This is all leading up to our Start A Blog course which launches on the 10th of January, 2018, which is all designed to really help you to start a blog, or someone you know to start a blog. We all know someone who should be blogging, and my hope is that you’ll share that course with them. You can find the course and sign-up where you can register to be part of it at Please do feel free to share that with others. It’s a completely free course.

In today’s episode, we’re hearing from a blogger who has done something quite amazing with blog and podcasting since she started. She has a blog on the topic of fiction and non-fiction writing, covers independent publishing, and making a living with your writing and has built an amazing business on that particular topic. The blogger’s name is Joanna Penn from I know many of you are familiar with Joanna already, because she’s been hanging around ProBlogger for years now. In fact, I first met her at the very first ProBlogger Conference back in 2010, back in Melbourne. Joanna is English, but at that time she’s living in Brisbane, Australia.

Blogging and podcasting has enabled Joanna to move from a cubicle job that she really didn’t like in a sort of a corporate environment to build a creative business that not only brings in a multiple six figure income a year, but has opened up amazing opportunities for her to travel, to speak, and to do what she loves, and have a creative life. Joanna’s story is one of my favorites in this series so I hope you enjoy it.

You can find the show notes with the full transcript of the story as well as links that she mentions in the show notes at I’ll be back at the end of Joanna’s story to pull out a few of the things that I hear her saying just to hammer them home so that you come away with some action items.

Joanna: Hi everyone. I’m Joanna Penn from I blog and podcast about writing fiction and non-fiction, independent publishing, book marketing, and making a living with your writing. I started my site,, in December 2008 as a way to share my journey and my lessons learned about writing and self-publishing my first book, as well as the ups and downs of marketing, something where nobody knows who you are. This was before the International Kindle, before print on demand, before we had the independent publishing ecosystem we have now. I also started a podcast in early 2009 as a way to learn from other people who were doing well, and also to meet other creatives. By sharing my lessons learned, I was able to meet other people going through the same experience and attract a community and friends overtime.

I was also living in Brisbane, Australia at the time, and most of the self-publishing early birds where in America, so I was able to use my site and my podcast to meet a lot of Americans online. I was also a miserable cubicle slave at that time, implementing accounts payable into large corporates, one of a not very creative job, and I really wanted to find new friends who were writers and online entrepreneurs. My big goal was to leave my job and become a creative entrepreneur and make a living online that was location independent and be able to travel, and create, and live a much happier life.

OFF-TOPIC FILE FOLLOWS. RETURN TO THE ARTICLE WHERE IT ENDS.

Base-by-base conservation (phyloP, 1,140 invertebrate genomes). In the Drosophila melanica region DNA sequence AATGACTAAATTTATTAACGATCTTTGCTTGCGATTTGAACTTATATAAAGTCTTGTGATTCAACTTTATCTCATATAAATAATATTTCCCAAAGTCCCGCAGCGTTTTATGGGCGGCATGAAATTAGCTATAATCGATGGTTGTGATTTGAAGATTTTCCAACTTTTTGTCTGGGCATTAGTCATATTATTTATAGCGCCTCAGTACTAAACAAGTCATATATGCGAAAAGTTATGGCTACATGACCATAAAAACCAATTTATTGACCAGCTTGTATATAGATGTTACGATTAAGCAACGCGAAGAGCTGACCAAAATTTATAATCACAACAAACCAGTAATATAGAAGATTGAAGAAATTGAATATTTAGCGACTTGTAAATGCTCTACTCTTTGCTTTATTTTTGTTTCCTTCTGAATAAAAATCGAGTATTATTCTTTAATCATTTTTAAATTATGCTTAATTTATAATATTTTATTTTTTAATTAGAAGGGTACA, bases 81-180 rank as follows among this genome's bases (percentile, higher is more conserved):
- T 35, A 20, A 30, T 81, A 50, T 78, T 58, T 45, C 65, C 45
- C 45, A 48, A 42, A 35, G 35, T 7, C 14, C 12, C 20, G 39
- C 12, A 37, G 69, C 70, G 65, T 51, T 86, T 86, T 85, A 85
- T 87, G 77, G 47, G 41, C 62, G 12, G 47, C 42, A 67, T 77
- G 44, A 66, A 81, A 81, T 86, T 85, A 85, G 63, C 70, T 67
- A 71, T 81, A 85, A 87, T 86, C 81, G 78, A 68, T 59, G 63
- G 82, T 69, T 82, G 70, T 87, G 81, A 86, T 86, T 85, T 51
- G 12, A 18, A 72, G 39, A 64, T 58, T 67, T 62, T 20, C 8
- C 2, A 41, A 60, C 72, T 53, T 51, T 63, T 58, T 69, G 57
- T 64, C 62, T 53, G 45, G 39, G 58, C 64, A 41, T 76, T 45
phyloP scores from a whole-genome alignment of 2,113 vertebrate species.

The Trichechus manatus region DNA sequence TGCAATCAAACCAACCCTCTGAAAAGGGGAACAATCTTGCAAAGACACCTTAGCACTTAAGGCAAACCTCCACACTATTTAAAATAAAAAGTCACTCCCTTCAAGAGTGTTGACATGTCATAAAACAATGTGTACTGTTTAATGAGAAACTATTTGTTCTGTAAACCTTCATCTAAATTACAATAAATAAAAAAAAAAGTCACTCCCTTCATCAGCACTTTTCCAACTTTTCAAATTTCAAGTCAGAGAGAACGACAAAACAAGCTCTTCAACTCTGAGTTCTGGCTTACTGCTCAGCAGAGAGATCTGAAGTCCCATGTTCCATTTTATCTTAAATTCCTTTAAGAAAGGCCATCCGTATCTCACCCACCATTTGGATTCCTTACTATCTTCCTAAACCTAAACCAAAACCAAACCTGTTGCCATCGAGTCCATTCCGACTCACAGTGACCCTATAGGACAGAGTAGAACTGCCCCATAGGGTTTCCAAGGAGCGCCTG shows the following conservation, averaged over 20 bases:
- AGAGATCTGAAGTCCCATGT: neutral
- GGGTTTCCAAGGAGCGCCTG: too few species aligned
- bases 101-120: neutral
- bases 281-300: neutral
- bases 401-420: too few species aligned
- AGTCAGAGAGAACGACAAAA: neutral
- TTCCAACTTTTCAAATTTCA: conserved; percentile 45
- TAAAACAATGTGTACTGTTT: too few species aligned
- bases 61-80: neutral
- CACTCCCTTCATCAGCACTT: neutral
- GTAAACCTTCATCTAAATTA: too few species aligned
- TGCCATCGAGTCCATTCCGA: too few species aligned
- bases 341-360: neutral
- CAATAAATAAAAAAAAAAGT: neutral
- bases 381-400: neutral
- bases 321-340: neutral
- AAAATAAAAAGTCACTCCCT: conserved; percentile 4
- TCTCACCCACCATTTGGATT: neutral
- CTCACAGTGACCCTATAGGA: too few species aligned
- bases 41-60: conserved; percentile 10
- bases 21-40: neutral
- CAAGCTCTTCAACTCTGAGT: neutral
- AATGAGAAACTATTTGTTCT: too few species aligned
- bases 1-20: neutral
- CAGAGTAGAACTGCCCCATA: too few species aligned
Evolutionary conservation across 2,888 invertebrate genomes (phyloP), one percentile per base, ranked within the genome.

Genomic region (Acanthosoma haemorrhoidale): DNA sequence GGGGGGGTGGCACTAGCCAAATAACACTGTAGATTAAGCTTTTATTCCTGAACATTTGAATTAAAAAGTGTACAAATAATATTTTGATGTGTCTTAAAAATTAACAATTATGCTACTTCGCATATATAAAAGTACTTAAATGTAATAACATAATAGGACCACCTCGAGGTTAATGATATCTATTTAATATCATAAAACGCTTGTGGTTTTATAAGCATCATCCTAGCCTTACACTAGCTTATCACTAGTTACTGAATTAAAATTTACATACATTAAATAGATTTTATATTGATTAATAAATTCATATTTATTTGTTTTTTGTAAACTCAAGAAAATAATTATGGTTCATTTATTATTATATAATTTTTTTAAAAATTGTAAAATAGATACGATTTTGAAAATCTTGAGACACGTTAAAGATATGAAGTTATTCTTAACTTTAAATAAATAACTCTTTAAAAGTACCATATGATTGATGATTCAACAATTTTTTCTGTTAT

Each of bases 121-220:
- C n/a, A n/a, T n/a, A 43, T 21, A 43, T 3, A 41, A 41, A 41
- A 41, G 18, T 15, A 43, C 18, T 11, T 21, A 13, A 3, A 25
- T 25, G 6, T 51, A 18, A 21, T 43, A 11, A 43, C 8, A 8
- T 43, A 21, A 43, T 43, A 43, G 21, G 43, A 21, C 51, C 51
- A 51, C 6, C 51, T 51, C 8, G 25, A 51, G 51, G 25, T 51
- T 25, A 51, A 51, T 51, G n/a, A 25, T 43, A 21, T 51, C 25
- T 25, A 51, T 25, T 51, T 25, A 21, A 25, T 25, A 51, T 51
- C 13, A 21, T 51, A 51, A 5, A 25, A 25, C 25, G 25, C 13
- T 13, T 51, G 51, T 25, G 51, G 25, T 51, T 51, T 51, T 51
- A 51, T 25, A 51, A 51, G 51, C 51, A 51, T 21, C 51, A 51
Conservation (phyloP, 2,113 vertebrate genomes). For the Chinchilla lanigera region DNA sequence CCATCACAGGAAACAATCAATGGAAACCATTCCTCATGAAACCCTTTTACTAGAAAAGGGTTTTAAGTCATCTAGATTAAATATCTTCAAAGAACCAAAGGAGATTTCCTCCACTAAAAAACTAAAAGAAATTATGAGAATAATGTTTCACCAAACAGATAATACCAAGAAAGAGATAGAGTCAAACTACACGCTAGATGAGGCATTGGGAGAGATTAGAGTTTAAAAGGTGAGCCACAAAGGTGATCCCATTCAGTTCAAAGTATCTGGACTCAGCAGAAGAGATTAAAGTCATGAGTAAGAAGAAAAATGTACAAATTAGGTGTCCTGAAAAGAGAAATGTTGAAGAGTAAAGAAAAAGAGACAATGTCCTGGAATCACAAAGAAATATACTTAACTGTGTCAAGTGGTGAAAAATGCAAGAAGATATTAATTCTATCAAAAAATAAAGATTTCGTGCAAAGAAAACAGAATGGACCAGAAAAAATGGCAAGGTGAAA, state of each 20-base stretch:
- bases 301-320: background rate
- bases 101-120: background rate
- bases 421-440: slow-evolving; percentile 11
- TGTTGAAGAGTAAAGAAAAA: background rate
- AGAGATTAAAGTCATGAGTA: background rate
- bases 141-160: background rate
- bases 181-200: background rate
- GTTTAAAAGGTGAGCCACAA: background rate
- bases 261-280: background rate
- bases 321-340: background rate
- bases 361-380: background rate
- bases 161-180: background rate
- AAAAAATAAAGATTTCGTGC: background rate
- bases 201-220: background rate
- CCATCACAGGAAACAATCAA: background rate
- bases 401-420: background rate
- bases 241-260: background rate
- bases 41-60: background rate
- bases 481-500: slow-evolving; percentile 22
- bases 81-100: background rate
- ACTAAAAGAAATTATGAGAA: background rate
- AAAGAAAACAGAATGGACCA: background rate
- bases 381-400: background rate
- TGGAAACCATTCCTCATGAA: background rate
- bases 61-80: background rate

Looking back, I’m really grateful that I learned from professional bloggers and invested in education early, because otherwise you can make so many mistakes. I did make mistakes but I learned to avoid a lot of them by studying.

I was living in Brisbane, as I mentioned, in Australia, and I learned from Yaro Starak at Entrepreneur’s Journey, and actually met him because he was living in Brisbane too at the time. I modeled my blog on his, and I even still have a successful author blueprint as my giveaway for email list building that I modeled on his, and followed his training course exactly. I also attended the first Problogger event in Melbourne, in 2010, where I met Darren and other people making a living online and it inspired me to follow that example.

Setting up my site on WordPress and following search engine optimization design principles just has set me up so well. It’s meant that I haven’t had to do hugely horrible re-designs which I’ve seen other people go through because they set up on other platforms.

Also, learning about headlines and doing audio and podcasting so early has all really helped my business scale. I definitely recommend investing in education so you can set things up right from the very beginning. In terms of mistakes, I actually made some mistakes before, which was my third blog.

The first blog I set up was centered around my first book. I’m so tied to it, including the URL was actually the book title, that when I started writing other books, because now I have like 26 books, writing around one book was never going to last long enough. The second one was a niche that I then got really bored with. A really big tip is to choose a URL with the intent that this is going to last 5-10 years, maybe much longer. I’m just coming up myself on my 9 year anniversary.

I can use basically for the rest of my life. I can pivot that into all different kinds of things. I also have a fiction site at Again, around my name, which means that won’t change.